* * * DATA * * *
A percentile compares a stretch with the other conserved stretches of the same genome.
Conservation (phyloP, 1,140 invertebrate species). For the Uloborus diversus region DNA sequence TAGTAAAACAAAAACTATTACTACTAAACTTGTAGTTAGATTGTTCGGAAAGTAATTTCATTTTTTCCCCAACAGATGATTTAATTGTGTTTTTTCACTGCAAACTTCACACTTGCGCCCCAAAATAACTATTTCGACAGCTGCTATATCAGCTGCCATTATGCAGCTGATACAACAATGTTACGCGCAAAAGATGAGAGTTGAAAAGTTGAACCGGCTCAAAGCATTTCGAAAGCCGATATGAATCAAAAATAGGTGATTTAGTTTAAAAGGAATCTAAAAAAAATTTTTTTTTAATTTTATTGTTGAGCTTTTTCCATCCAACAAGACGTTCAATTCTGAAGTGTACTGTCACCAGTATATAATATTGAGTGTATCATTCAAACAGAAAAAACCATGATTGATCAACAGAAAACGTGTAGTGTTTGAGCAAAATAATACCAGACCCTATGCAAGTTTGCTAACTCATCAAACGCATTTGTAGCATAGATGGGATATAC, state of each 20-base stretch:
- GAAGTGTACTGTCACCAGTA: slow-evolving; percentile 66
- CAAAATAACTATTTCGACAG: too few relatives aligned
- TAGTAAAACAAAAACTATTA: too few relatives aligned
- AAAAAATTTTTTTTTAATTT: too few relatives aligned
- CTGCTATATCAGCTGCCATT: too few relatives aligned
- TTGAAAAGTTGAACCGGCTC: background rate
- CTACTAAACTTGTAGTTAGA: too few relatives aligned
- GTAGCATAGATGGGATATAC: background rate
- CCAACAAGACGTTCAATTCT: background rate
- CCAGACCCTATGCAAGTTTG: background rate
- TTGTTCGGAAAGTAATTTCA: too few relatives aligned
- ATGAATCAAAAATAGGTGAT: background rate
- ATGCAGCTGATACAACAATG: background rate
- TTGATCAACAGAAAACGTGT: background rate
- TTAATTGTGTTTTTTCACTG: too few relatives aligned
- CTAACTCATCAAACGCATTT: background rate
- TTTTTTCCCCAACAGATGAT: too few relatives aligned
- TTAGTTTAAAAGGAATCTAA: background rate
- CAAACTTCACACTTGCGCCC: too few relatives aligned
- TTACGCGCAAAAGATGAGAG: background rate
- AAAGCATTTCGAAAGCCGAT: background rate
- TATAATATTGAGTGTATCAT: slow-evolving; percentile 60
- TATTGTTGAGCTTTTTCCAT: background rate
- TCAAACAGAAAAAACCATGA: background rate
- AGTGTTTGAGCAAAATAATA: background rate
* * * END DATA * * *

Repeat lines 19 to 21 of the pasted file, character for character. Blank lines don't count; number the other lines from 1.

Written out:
- TTTTTTCCCCAACAGATGAT: too few relatives aligned
- TTAGTTTAAAAGGAATCTAA: background rate
- CAAACTTCACACTTGCGCCC: too few relatives aligned